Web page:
Just Drink the Damn Wine
As we near our departure date (107 days, to be exact), I’ve noticed my use of “special things” around the house increase. Special things are those items that may cost more than I would normally spend on something, gifts from friends that I would never buy for myself, or ingredients brought home from foreign lands that I want to last since I don’t know the next time I’ll visit said foreign land.
I first noticed allowing myself to use special items when we ran out of soap a few months ago. Since we’re in money saving and stuff reducing mode, I decided we could tap into my special stash of soap so as not to buy more from the store. This special stash of soap accumulated mainly from a Christmas gift of nice soap containing the scent of one of my favorite flowers (frangipani) or the wedding favors given to guests at my friends’ wedding from two years prior. I was a bridesmaid, so I had four bars of lemon soap that just sat in a container because I had deemed them “too nice to use.”
I’ve barely drunk the coffee from the organic coffee plantation we visited in Colombia in June 2014 and I use the raw cacao we brought home very sparingly. Loose leaf tea hangs out in the darkness of our tea cabinet, begging to be used, yet remains mostly full, reserved for “special occasions.” Homemade hand cream given to me by friends parties with the soap in our bathroom. I’ve had hair products for years that I use only when I want to look especially pretty and there’s that sampler tray of gourmet salts that have mingled in the overflow spice drawer for years.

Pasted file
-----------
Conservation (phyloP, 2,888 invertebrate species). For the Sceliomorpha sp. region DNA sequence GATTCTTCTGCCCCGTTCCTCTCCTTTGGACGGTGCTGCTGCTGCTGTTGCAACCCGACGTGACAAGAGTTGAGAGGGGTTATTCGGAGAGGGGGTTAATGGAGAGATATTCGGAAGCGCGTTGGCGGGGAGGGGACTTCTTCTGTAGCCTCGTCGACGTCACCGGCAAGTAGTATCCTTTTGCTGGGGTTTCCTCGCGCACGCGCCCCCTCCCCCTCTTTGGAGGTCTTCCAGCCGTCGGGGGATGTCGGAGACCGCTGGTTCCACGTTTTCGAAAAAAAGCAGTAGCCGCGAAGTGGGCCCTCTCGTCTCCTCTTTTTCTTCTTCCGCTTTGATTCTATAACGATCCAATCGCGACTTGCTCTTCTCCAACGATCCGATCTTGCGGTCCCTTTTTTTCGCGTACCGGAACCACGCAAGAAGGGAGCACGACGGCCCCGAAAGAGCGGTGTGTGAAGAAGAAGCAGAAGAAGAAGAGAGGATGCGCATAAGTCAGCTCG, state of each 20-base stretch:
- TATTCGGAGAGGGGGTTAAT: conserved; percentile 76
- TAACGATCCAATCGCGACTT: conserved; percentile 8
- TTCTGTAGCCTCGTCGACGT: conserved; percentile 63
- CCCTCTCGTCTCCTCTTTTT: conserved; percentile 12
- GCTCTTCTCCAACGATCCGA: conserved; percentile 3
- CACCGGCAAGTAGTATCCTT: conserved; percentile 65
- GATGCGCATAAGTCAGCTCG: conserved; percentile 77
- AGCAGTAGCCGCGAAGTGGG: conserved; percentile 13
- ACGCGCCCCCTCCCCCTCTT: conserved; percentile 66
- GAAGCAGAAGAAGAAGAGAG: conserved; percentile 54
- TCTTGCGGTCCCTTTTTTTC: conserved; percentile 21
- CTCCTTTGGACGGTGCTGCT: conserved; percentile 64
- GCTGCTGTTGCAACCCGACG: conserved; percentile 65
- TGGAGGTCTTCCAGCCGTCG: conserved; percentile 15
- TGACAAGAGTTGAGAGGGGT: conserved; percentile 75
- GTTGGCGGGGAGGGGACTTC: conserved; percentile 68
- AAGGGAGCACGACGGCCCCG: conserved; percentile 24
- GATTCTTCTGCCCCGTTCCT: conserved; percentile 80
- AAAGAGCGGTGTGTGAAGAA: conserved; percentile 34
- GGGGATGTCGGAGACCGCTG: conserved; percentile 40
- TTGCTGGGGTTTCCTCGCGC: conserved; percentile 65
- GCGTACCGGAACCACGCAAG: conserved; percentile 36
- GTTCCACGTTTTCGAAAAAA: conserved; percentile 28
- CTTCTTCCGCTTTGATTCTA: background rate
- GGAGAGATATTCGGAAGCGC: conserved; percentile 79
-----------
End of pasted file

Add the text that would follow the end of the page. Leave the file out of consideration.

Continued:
If I use these items, then they won’t be there anymore, right?
I know where some of this comes from: For most of my adult life, I never really had the ability to purchase luxury goods for myself. I spent my money on high quality items I really needed like food or winter coats or running gear. I’d never buy high end hair products or artisan cosmetics for myself because I couldn’t justify the cost. So when I received them as gifts, I felt the need to hang onto them since they were so rare to me.
Now that’s I’ve started using my soaps and cacao and coffee, what has happened? First off, we’re reducing the amount of stuff we have prior to our trip, second, and more importantly, as I use these items, I think of the friends and memories behind them. Every time I wash my hands, I think of Cassandra and her wedding in Santa Barbara. When I whip up some sort of delicious raw dessert, I think back to the wonderful vacation we had in Colombia. I feel enjoyment and nostalgia when I use the products I’ve saved for so long.
Since giving myself permission to deplete my special things, I’ve felt a release in my body that comes from holding onto something for years. I’ve learned that there’s never just one right time to use something special. Celebrate birthdays, anniversaries, new jobs, trips around the world. Toast Tuesday evening, completed marathons, or the first beet you grow from your garden. Find the small pleasures in life that bring joy and raise a glass to your gratitude.
I once heard a piece on NPR or somewhere similar about a man who collected wine. I don’t remember the story details exactly, but the man had a bottle of wine reserved for a “special occasion,” with his wife. Anniversaries came and went, celebratory events passed without popping the cork. Finally one of the two of the pair fell ill and died. The man then realized how dumb it was to wait for the perfect special occasion to drink that bottle of wine. Similar stories and bottles gone bad inspired the Wall Street Journal to declare Open that Bottle Night. I have a small collection of bottles of wine in our basement ready for enjoyment. I think we’ll host an Open that Bottle Night, and just drink the damn wine.